Throughout the late-thirties and forties, 20th Century-Fox released a series of charming Technicolor musicals. While no classics emerged — no “Singin’ In the Rain” or “Bandwagon” — crowds were pleased in droves by the fluffy boy-meets-girl stories set in soundstage recreations of colorful places and wrapped around a dozen or so tuneful musical numbers.
And then there were the stars: Betty Grable, Alice Faye, Dick Hames, Dan Dailey, John Payne, Carmen Miranda, Cesar Romero, Don Ameche…
For some frustrating reason, though, these enchanters have been slow to find their way to DVD (the best of them all, “Springtime In the Rockies,” is still unavailable), but through Fox’s new archive collection, we now have access to 1946’s “The Shocking Miss Pilgrim.”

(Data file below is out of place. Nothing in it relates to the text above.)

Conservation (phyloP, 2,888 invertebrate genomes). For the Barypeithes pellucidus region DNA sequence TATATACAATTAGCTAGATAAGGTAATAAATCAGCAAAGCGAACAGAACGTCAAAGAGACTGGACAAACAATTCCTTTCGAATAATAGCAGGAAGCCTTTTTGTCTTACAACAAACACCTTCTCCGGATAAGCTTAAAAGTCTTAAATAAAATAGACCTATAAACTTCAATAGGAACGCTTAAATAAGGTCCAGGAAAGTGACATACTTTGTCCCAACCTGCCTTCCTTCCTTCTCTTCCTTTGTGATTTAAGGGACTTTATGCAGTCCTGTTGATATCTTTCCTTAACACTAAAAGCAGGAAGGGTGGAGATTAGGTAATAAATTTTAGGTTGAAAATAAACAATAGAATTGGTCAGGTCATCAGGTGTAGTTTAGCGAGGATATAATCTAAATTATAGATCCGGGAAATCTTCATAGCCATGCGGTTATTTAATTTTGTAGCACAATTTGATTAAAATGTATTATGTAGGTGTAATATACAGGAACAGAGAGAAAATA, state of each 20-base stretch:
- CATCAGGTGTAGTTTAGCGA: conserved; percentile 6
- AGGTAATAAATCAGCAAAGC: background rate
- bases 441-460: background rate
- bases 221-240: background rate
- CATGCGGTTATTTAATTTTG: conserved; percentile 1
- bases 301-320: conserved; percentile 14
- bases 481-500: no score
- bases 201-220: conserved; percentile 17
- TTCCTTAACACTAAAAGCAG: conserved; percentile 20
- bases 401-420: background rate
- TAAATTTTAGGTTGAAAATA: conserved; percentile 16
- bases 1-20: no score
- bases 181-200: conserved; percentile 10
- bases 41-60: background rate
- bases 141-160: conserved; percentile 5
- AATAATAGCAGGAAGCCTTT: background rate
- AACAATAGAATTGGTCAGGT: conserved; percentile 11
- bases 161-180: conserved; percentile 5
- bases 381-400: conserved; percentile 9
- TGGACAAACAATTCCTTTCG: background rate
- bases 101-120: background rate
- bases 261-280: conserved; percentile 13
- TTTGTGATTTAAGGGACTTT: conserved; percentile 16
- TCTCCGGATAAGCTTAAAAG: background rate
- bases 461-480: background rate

Unfortunately this release is for Betty Grable fans only. Even under late-19th century garments, Grable’s socko charisma, stunning figure, and apple-cheeked beauty remain un-dimmed. Everything else, though, is lacking.
Grable plays an early Boston feminist fighting for suffrage. Crooner Dick Haymes is her nice but
sexist old-fashioned boss. The leads are perfectly fine, but the musical numbers are horribly bland.
I’ve read that George and Ira Gershwin unloaded a bunch of songs they otherwise couldn’t sell on to writer/director George Seton, and it shows. Not a single note swells your heart or taps your toe. Also missing is Fox’s colorful supporting cast. There’s no Carmen Miranda, Charlotte Greenwood, or Edward Everett-Horton to liven up the scenes; no Nicholas brother to make you glad to be alive.